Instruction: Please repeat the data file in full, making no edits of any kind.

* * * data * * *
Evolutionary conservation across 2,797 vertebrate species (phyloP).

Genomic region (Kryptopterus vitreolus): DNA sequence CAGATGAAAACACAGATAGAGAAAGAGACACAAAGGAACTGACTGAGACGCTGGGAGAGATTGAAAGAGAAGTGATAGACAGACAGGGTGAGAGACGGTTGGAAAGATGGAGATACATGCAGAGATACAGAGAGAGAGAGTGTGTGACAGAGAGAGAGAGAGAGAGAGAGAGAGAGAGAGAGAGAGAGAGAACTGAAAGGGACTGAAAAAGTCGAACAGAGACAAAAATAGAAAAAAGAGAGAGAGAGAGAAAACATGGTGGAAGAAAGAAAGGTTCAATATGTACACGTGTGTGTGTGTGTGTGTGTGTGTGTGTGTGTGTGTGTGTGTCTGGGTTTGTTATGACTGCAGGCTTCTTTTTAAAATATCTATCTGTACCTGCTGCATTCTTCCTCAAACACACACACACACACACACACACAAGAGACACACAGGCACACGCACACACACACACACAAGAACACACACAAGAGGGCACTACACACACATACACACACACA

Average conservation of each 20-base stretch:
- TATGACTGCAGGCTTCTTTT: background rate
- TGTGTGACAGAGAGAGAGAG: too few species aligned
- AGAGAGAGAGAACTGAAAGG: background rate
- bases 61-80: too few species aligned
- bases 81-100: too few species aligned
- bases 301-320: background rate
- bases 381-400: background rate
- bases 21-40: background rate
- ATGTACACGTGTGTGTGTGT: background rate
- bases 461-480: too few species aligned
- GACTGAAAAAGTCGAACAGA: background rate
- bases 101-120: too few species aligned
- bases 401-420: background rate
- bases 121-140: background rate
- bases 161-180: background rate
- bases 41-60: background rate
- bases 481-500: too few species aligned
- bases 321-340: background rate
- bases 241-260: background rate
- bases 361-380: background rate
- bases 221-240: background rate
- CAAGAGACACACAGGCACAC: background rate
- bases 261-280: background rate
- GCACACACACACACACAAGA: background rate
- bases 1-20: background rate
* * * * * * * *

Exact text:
Evolutionary conservation across 2,797 vertebrate species (phyloP).

Genomic region (Kryptopterus vitreolus): DNA sequence CAGATGAAAACACAGATAGAGAAAGAGACACAAAGGAACTGACTGAGACGCTGGGAGAGATTGAAAGAGAAGTGATAGACAGACAGGGTGAGAGACGGTTGGAAAGATGGAGATACATGCAGAGATACAGAGAGAGAGAGTGTGTGACAGAGAGAGAGAGAGAGAGAGAGAGAGAGAGAGAGAGAGAGAGAACTGAAAGGGACTGAAAAAGTCGAACAGAGACAAAAATAGAAAAAAGAGAGAGAGAGAGAAAACATGGTGGAAGAAAGAAAGGTTCAATATGTACACGTGTGTGTGTGTGTGTGTGTGTGTGTGTGTGTGTGTGTGTGTCTGGGTTTGTTATGACTGCAGGCTTCTTTTTAAAATATCTATCTGTACCTGCTGCATTCTTCCTCAAACACACACACACACACACACACACAAGAGACACACAGGCACACGCACACACACACACACAAGAACACACACAAGAGGGCACTACACACACATACACACACACA

Average conservation of each 20-base stretch:
- TATGACTGCAGGCTTCTTTT: background rate
- TGTGTGACAGAGAGAGAGAG: too few species aligned
- AGAGAGAGAGAACTGAAAGG: background rate
- bases 61-80: too few species aligned
- bases 81-100: too few species aligned
- bases 301-320: background rate
- bases 381-400: background rate
- bases 21-40: background rate
- ATGTACACGTGTGTGTGTGT: background rate
- bases 461-480: too few species aligned
- GACTGAAAAAGTCGAACAGA: background rate
- bases 101-120: too few species aligned
- bases 401-420: background rate
- bases 121-140: background rate
- bases 161-180: background rate
- bases 41-60: background rate
- bases 481-500: too few species aligned
- bases 321-340: background rate
- bases 241-260: background rate
- bases 361-380: background rate
- bases 221-240: background rate
- CAAGAGACACACAGGCACAC: background rate
- bases 261-280: background rate
- GCACACACACACACACAAGA: background rate
- bases 1-20: background rate